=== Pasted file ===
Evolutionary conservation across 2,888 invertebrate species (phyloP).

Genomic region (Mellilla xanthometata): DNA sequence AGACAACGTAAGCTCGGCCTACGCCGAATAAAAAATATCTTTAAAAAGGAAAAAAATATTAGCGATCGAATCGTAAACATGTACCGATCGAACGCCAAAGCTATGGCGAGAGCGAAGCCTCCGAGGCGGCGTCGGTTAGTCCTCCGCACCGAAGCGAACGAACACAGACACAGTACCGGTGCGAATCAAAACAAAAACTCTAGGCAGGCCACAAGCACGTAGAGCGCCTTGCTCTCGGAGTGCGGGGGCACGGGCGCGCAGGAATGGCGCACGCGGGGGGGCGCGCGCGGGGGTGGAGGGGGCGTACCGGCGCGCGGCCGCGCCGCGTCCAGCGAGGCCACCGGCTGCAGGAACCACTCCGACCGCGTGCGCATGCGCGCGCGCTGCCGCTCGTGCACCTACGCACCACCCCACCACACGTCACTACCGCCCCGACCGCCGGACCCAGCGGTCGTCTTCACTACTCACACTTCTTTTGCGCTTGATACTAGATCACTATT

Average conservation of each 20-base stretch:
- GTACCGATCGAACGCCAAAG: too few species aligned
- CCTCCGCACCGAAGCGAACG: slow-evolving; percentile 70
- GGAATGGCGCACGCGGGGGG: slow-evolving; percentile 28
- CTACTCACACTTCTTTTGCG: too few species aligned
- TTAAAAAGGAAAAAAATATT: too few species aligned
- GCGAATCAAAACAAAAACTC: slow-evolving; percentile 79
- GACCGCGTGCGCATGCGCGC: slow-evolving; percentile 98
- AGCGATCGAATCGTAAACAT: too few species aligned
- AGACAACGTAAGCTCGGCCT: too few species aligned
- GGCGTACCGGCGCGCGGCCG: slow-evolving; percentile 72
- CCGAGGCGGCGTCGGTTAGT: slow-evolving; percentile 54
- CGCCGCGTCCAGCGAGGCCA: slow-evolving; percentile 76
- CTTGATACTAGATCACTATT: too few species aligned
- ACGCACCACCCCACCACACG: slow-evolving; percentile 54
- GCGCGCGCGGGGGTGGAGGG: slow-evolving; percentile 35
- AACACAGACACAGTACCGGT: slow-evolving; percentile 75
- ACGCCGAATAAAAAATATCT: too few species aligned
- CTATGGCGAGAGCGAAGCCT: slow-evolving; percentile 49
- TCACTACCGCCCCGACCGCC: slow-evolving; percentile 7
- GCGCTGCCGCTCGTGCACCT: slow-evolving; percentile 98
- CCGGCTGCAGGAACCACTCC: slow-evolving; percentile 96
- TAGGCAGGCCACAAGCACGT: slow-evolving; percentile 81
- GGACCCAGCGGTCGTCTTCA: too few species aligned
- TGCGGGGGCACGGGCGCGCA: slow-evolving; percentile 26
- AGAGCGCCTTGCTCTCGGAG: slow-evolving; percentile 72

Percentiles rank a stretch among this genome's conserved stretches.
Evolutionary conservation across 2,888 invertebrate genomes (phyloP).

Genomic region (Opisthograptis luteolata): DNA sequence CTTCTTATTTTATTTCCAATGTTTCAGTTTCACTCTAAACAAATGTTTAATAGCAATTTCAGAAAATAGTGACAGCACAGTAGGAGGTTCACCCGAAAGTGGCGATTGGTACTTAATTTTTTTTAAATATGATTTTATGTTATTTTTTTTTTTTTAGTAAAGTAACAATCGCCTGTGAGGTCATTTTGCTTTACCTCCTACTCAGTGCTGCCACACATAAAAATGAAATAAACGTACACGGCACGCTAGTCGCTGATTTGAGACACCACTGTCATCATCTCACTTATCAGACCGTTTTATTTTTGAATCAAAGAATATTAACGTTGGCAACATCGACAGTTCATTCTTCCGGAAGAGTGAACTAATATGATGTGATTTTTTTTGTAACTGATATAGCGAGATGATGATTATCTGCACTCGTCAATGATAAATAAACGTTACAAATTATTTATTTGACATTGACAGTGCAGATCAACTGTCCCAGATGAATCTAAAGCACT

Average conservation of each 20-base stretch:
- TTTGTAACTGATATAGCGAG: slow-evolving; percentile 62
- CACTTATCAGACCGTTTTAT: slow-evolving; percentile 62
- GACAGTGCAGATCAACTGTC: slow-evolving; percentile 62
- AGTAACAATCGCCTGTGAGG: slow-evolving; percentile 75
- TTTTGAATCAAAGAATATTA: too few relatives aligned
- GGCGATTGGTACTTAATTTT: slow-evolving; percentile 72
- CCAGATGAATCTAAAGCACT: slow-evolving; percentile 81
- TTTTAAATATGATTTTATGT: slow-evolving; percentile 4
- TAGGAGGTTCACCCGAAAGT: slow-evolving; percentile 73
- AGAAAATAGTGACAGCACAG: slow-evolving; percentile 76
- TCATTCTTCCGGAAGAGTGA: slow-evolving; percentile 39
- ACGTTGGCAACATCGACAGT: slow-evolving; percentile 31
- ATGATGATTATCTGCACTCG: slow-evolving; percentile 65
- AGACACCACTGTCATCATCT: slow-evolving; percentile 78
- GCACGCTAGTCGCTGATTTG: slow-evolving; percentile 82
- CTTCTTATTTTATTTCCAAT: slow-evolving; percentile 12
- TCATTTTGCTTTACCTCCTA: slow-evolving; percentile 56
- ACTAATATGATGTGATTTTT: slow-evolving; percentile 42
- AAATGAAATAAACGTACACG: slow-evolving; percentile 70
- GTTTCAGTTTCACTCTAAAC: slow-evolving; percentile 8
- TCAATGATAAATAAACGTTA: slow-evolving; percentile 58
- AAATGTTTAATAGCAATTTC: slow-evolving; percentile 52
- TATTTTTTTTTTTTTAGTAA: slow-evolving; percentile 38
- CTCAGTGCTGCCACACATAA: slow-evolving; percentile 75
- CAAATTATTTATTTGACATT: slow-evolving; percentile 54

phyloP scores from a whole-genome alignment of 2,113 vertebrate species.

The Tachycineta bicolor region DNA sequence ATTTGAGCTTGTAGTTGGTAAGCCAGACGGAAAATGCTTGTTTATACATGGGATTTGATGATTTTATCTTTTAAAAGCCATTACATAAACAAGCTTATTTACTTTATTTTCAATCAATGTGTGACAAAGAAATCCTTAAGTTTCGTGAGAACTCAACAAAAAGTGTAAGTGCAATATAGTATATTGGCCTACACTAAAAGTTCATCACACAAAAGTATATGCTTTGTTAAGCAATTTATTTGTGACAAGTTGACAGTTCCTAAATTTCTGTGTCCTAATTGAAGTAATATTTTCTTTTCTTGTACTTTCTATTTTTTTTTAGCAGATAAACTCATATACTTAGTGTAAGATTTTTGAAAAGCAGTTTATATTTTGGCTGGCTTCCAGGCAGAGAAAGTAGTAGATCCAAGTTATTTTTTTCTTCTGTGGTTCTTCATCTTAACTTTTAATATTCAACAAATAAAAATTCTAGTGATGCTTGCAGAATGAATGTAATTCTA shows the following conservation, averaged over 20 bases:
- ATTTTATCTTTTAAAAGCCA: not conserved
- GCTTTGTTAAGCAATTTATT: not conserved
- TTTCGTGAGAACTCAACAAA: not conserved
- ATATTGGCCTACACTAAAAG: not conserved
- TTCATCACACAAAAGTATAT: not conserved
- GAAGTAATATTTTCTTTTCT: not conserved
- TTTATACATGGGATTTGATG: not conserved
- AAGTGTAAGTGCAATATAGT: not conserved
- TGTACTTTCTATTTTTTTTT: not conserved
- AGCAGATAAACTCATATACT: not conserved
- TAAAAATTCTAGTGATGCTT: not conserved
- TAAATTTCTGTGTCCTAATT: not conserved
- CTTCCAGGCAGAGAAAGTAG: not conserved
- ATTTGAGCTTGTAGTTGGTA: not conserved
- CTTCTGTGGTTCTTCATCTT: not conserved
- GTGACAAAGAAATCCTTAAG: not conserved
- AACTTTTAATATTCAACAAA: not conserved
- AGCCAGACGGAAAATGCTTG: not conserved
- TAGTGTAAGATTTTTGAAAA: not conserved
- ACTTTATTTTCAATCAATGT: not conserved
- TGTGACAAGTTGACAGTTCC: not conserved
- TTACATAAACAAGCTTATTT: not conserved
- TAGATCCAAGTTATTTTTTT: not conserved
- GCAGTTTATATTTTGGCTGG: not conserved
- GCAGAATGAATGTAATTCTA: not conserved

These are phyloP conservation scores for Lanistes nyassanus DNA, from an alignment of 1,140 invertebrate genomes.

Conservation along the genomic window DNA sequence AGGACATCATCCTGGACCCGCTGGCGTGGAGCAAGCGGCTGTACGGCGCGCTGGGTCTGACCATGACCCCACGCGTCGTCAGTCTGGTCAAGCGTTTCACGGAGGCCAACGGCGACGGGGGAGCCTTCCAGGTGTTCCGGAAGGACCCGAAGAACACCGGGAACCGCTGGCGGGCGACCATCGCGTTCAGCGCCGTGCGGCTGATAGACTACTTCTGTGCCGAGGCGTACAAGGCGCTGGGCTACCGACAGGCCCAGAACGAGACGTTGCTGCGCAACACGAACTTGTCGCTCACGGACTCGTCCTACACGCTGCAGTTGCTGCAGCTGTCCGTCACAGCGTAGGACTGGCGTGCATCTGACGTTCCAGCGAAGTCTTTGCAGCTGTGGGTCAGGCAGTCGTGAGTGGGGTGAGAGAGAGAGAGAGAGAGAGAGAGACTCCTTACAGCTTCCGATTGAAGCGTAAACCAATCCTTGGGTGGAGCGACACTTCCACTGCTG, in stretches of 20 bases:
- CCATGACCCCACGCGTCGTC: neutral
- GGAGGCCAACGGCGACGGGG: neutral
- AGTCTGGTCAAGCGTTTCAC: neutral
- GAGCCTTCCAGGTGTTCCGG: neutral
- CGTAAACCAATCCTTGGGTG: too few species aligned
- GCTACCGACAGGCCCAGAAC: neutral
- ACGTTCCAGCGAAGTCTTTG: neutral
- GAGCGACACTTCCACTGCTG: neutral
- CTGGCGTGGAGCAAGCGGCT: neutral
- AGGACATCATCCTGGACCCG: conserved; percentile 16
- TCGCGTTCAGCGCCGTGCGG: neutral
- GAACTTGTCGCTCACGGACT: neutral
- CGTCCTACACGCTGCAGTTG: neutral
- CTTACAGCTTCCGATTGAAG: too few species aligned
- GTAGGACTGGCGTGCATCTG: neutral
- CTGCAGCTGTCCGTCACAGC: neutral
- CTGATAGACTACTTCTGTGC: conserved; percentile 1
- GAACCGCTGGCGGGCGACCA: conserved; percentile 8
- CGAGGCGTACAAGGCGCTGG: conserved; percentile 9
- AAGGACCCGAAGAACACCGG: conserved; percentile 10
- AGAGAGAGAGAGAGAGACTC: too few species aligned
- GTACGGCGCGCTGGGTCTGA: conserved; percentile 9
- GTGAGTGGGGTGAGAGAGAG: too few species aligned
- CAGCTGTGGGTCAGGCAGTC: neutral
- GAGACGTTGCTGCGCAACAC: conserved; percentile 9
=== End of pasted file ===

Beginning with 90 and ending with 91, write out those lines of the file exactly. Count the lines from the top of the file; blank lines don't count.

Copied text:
- GAGCCTTCCAGGTGTTCCGG: neutral
- CGTAAACCAATCCTTGGGTG: too few species aligned